The Most Telling Parts of Tim Leissner’s Transcript

Including a statement from Leissner himself about the extent of his involvement in the 1MDB scandal.
Thursday 29 November 2018
Tim Leissner with his wife Kimora Lee Simmons in 2016. Photo: Araya Diaz/AFP

By now, it’s no secret that former Southeast Asia chairman for Goldman Sachs, Tim Leissner, has pleaded guilty after being indicted for offences relating to the 1MDB scandal.

What hasn’t been determined yet is the extent of Goldman Sachs’ knowledge around Leissner and fellow ex Goldman banker Roger Ng’s actions while employed by the bank, something the United States government is scrutinising in more detail as the investigation develops.

Despite this, it hasn’t stopped them from being embroiled in a lawsuit brought against them by Abu Dhabi’s International Petroleum Investment Company (IPIC) for conspiring to “bribe IPIC and Aabar’s former executives.” Goldman Sachs has said it will fight the lawsuit.

“We are in the process of assessing the details of allegations and fully expect to contest the claim vigorously,” a Goldman Sachs spokesman said in an emailed response to AFP.

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Attentions have turned to Senior Chairman of Goldman Sachs, Lloyd Blankfein, who is alleged to have had a one-on-one meeting with Jho Low in 2012. Photo: Stephanie Keith/AFP

In a securities filing from 2 November, Goldman Sachs noted the criminal documents released by the Department of Justice alleged “the firm’s system of internal accounting controls could be easily circumvented and that the firm’s business culture, particularly in Southeast Asia, at times prioritised consummation of deals ahead of the proper operation of its compliance functions.”

The bank said it was cooperating with federal prosecutors and other authorities, adding that it was “unable to predict the outcome” of the probe but that a resolution could result in “significant fines, penalties and other sanctions against the firm.”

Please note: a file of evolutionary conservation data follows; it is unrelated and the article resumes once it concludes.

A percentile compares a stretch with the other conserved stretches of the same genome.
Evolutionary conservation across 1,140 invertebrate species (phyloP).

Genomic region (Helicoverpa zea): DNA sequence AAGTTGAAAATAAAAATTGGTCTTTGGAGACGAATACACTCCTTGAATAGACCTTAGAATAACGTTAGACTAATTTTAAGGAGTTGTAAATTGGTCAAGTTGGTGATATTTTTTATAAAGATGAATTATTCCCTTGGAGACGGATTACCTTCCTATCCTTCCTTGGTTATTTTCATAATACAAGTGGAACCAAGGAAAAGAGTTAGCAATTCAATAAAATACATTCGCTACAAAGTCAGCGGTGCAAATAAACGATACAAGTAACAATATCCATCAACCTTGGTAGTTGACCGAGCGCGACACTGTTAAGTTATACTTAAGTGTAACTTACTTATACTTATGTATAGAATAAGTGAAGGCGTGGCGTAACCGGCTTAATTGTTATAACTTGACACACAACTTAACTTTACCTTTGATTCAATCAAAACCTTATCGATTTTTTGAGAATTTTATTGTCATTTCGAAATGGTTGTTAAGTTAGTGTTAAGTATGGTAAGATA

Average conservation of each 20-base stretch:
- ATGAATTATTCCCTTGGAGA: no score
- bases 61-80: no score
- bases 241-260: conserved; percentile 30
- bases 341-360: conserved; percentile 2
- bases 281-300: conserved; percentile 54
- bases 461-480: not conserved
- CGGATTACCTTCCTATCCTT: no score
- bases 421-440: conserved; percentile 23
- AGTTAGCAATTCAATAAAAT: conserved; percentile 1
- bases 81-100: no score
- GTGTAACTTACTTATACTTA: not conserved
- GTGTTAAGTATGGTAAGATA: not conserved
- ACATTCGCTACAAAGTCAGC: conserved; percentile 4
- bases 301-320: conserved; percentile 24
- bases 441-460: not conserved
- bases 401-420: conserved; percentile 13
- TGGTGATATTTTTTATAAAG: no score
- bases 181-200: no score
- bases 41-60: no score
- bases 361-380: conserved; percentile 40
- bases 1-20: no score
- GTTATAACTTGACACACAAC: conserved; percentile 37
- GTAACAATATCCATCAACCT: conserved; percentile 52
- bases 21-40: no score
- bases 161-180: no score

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Former Prime Minister Datuk Seri Najib Tun Razak has consistently denied any wrongdoing. Photo: Mohd Rasfan/AFP

Given Leissner’s decision to plead guilty, it certainly weakens other 1MDB’s players’ cries of innocence and denial. Here, we’ve broken down the most telling parts from Leissner’s court appearance.

The charges

THE COURT: Count 1 charges that between January 2009 and October 2014 you, and others, knowingly and willfully conspired to violate the Foreign Corrupt Practices Act. Count 2 charges that in or about January of 2009 and October of 2014 you, and others, knowingly and intentionally conspired to commit money laundering.

Again, you are not charged with a substantive crime of violating the Foreign Corrupt Practices Act, you are charged with conspiring to do so.

You are also charged with circumvention of internal controls, and to prove that, the Government would have to show that you somehow circumvented the issuer’s internal controls and caused transactions to be executed that were not authorized by the issuer or reported promptly, and you do so knowingly and willfully. Do you understand that?

THE DEFENDANT: Yes, Your Honor.

THE COURT: Okay. With regard to the money laundering count…the Government would have to prove at trial, they would have to show that you attempted to — or that you transported, transmitted, or transferred money instruments or funds to or through the United States for the purpose of promoting violations of the Foreign Corrupt Practices Act and also the Malaysian Penal Law.

What will happen to Leissner after he is sentenced?
Is there a possibility he will he be extradited to Malaysia to answer for his crimes on Malaysian soil? Would the German national serve his time in Germany if he is deported?

THE COURT: I understand that you are not a U.S. citizen. Is that correct?

THE DEFENDANT: That’s correct, Your Honor.

THE COURT: And do you understand that your plea of guilty may affect your residency and your status in the United States with immigration authorities?

THE DEFENDANT: Yes, Your Honor.

THE COURT: That you will likely be deported as a result of pleading guilty to these charges?

THE DEFENDANT: Yes, Your Honor, I understand.

THE COURT: Are you still willing to plead guilty despite these likely immigration consequences?

THE DEFENDANT: Yes, Your Honor.

The prison time that he is facing

THE COURT: As to Count 1, pursuant to violate the FCPA, the maximum term of imprisonment is five years with no minimum. You also face a maximum supervised release term of three years.

THE COURT: You also face a maximum fine of $250,000 or twice the gross gain or loss, whichever is greater. Do you understand?

THE DEFENDANT: Yes, Your Honor.

THE COURT: Restitution is mandatory for this count, and you will be required to repay the full amount of the victims’ losses as determined at sentencing. Do you understand that?

THE DEFENDANT: Yes, Your Honor.

THE COURT: You also agree to $43,700,000 in forfeiture as set forth in the agreement in Paragraphs 6 through 12…you have agreed to that amount in criminal forfeiture. Do you understand that?